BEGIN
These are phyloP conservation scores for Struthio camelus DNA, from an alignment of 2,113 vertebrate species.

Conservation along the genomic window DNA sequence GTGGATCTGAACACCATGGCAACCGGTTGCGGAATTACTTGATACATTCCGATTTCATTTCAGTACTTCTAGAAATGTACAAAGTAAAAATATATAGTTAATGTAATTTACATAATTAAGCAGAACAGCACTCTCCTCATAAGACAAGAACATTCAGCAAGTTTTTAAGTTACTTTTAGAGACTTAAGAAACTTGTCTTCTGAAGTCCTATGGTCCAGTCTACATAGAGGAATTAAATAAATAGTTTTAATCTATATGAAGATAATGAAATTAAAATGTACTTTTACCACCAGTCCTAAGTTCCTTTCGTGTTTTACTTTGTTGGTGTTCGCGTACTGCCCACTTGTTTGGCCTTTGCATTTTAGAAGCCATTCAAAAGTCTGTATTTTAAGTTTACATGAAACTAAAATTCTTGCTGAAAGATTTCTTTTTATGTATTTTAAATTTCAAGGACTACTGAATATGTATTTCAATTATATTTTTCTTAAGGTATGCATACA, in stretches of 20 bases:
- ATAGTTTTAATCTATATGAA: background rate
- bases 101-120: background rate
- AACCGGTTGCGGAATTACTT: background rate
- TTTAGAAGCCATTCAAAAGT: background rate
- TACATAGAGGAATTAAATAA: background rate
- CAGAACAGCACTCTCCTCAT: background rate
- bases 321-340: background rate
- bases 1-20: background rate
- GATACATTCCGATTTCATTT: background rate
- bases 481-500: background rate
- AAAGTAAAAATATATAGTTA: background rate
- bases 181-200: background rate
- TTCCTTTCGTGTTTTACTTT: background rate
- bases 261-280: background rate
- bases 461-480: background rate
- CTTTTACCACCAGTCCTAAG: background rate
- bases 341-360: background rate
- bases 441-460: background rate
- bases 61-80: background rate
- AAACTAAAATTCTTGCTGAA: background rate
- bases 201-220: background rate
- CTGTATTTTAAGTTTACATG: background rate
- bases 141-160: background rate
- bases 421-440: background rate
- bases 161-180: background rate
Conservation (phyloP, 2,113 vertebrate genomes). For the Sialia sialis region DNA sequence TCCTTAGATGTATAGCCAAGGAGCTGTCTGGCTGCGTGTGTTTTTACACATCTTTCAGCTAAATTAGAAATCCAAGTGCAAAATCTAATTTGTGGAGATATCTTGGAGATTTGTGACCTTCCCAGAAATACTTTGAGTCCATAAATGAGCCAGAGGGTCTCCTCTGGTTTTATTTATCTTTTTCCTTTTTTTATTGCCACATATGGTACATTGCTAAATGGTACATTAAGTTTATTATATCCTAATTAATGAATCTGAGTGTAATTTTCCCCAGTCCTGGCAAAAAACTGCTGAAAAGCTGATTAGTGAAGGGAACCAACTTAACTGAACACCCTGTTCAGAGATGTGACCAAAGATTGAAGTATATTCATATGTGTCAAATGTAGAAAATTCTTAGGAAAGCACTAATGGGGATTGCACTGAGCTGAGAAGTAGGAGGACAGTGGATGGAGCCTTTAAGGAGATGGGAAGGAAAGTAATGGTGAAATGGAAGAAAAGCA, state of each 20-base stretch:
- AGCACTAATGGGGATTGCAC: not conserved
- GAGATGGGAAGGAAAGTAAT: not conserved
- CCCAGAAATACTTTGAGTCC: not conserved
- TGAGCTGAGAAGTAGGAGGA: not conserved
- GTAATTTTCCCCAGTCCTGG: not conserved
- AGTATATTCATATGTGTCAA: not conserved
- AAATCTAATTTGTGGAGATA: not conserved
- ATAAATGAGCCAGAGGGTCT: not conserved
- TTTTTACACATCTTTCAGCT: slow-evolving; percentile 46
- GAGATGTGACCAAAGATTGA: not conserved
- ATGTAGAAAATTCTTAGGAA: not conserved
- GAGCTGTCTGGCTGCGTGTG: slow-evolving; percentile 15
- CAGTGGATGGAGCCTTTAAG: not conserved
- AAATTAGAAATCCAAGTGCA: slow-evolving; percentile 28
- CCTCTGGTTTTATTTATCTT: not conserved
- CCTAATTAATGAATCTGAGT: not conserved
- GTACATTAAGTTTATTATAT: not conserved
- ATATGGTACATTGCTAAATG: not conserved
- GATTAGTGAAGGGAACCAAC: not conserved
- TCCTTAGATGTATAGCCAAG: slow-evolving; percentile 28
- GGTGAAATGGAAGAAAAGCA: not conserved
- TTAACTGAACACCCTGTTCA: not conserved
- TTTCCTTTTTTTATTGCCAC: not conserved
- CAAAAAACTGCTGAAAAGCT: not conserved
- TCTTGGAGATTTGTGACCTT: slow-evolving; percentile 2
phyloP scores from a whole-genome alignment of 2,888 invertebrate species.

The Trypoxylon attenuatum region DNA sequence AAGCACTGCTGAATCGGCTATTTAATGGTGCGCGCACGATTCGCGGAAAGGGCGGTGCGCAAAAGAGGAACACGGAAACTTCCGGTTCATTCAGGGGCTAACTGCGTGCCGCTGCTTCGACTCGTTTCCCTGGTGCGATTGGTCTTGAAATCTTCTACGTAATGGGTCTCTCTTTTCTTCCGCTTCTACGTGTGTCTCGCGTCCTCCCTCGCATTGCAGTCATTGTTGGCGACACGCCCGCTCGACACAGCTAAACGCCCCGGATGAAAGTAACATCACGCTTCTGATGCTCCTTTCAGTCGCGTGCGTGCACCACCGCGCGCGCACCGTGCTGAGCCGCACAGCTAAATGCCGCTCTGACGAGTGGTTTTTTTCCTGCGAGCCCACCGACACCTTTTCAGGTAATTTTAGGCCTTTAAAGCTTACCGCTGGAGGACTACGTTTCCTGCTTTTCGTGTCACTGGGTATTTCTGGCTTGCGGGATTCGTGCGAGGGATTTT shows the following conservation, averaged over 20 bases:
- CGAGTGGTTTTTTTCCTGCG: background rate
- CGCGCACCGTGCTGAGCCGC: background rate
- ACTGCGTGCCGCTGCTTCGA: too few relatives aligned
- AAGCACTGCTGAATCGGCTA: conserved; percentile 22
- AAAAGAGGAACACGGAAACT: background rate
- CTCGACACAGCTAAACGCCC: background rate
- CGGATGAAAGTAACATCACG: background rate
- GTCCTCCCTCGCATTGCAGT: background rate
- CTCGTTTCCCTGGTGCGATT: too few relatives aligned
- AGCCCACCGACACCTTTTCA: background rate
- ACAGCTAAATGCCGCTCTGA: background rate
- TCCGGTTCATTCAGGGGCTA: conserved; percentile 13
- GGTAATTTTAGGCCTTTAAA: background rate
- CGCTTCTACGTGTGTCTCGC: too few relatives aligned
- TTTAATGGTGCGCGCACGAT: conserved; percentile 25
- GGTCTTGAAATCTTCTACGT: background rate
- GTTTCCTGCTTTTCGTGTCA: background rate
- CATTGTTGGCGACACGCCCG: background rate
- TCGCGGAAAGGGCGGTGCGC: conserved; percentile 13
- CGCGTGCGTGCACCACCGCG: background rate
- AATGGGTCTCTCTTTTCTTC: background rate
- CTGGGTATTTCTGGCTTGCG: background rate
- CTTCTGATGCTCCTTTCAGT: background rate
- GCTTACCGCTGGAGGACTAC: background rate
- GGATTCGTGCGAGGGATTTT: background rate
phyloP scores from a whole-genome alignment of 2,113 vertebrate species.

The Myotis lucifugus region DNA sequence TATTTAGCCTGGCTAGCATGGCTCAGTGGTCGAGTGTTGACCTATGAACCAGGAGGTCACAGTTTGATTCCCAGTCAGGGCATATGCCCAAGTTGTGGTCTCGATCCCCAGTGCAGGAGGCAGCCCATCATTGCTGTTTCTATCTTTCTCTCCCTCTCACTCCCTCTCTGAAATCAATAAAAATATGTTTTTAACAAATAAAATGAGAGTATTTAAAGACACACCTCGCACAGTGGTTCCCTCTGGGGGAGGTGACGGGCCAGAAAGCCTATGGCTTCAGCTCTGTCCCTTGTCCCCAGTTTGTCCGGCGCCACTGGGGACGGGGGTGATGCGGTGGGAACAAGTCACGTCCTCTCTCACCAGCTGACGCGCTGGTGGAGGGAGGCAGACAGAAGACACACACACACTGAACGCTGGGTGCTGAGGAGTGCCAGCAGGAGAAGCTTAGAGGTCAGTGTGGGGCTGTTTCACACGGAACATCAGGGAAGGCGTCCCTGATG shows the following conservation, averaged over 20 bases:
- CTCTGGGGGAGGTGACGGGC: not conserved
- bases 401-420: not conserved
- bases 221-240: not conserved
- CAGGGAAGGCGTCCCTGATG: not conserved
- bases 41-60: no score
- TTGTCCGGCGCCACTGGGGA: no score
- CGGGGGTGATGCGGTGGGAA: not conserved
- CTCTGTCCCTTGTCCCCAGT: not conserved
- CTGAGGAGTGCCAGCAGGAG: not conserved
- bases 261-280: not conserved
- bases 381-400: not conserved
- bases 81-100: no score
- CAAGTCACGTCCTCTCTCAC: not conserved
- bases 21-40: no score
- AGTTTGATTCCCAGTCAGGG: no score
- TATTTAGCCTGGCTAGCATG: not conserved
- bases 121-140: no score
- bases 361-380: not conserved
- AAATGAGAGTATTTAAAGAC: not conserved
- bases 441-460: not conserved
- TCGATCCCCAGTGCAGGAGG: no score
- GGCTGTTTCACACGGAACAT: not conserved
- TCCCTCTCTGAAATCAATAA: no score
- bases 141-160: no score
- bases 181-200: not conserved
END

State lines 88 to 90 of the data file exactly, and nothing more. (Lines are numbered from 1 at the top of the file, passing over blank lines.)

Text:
- TTGTCCGGCGCCACTGGGGA: no score
- CGGGGGTGATGCGGTGGGAA: not conserved
- CTCTGTCCCTTGTCCCCAGT: not conserved